Additional Math Pages & Resources

Thursday, July 15, 2010

Drawing to Scale, Part 1

Scale drawings save us lots of time and money, but require a bit of math. Here's a sample drawing of a kitchen, with breakfast room and laundry.



Your reaction is likely to be, It's too small! Can we have another?
OK, here's another drawing.

Now you say, It's too big! We've zoomed in too far! 
 Trying one more time - this one is just about right:


Obviously this is not a full-size drawing, because that would be too big to use. We use the concept of scaling to produce an optimally-sized, smaller drawing - big enough to see, handy to print, etc.

This concept of scaling is simple, but gets complicated very quickly. If you know about image types, you can see I made these from a vector drawing program that is designed to scale things up and down. A raster image program spreads pixels apart and the image deteriorates when you zoom in and out.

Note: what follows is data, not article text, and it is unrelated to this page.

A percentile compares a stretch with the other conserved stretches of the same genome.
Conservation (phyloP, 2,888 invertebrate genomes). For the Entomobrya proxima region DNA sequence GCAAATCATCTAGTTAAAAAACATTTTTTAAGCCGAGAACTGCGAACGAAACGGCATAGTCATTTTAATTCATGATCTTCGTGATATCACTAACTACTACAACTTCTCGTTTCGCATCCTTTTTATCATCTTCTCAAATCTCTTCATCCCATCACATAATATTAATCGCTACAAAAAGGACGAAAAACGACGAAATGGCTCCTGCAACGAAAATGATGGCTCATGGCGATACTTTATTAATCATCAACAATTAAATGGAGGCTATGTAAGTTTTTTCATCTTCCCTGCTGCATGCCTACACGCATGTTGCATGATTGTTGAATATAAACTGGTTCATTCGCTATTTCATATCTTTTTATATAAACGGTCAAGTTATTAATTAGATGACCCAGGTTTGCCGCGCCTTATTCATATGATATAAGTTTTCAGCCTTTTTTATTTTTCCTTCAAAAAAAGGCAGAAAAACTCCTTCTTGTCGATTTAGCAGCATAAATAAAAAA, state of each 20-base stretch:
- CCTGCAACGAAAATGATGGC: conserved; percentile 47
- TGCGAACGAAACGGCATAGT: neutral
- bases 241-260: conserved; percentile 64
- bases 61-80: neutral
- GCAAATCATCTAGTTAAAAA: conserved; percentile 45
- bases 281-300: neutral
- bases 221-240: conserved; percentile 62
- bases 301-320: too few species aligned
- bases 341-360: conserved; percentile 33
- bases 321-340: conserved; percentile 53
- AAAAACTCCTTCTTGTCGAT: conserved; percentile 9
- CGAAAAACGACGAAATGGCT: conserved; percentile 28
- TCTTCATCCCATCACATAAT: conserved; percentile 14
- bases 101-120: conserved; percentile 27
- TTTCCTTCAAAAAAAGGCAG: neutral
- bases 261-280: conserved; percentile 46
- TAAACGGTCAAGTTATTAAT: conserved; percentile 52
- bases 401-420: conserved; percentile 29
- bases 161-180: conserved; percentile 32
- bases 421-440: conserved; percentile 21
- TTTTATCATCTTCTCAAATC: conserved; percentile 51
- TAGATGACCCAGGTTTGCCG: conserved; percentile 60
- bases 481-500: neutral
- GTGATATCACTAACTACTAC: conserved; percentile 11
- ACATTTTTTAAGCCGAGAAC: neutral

Now here's the math question:

Q1. Can you tell what scale we have drawn this kitchen?
A1. No and yes. 

I cannot tell just from looking at it on the screen. Some dimensions are shown on it, so I can imagine what the real room is like.

In the center drawing, the TRAYS space is labeled 12. I presume that means the space will be 12 inches wide "in the real world".

In the bottom drawing the breakfast table is marked 36 x 48, so it's 3 feet by 4 feet. I can imagine this because I have eaten breakfast at tables that seat 4 people. But I can't tell the scale yet because I don't know the size of the drawing in the real world.

How can I get a better idea of the size of this? Here's another version. Does it add anything?


Yes, this helps because I have printed the drawing out on a 8 1/2 x 11" sheet of paper. (Trust me, I printed it at its actual size.) We can now compare the actual drawing to a known dimension.



Now I have taped my transparent ruler onto the drawing, over the table. The 48" dimension is equal to 1.5" on the ruler. The drawing scale is 1.5 divided by 48 which can be simplified to 1:32.

Each inch on the drawing is equal to 32 inches in this kitchen.

Another way of describing this scale would be to give the number (or fraction) of inches on the page that equal a foot in the real kitchen.

So if 1 inch = 32 inches, what value X = 12 inches?  Tomorrow we'll give you the answers.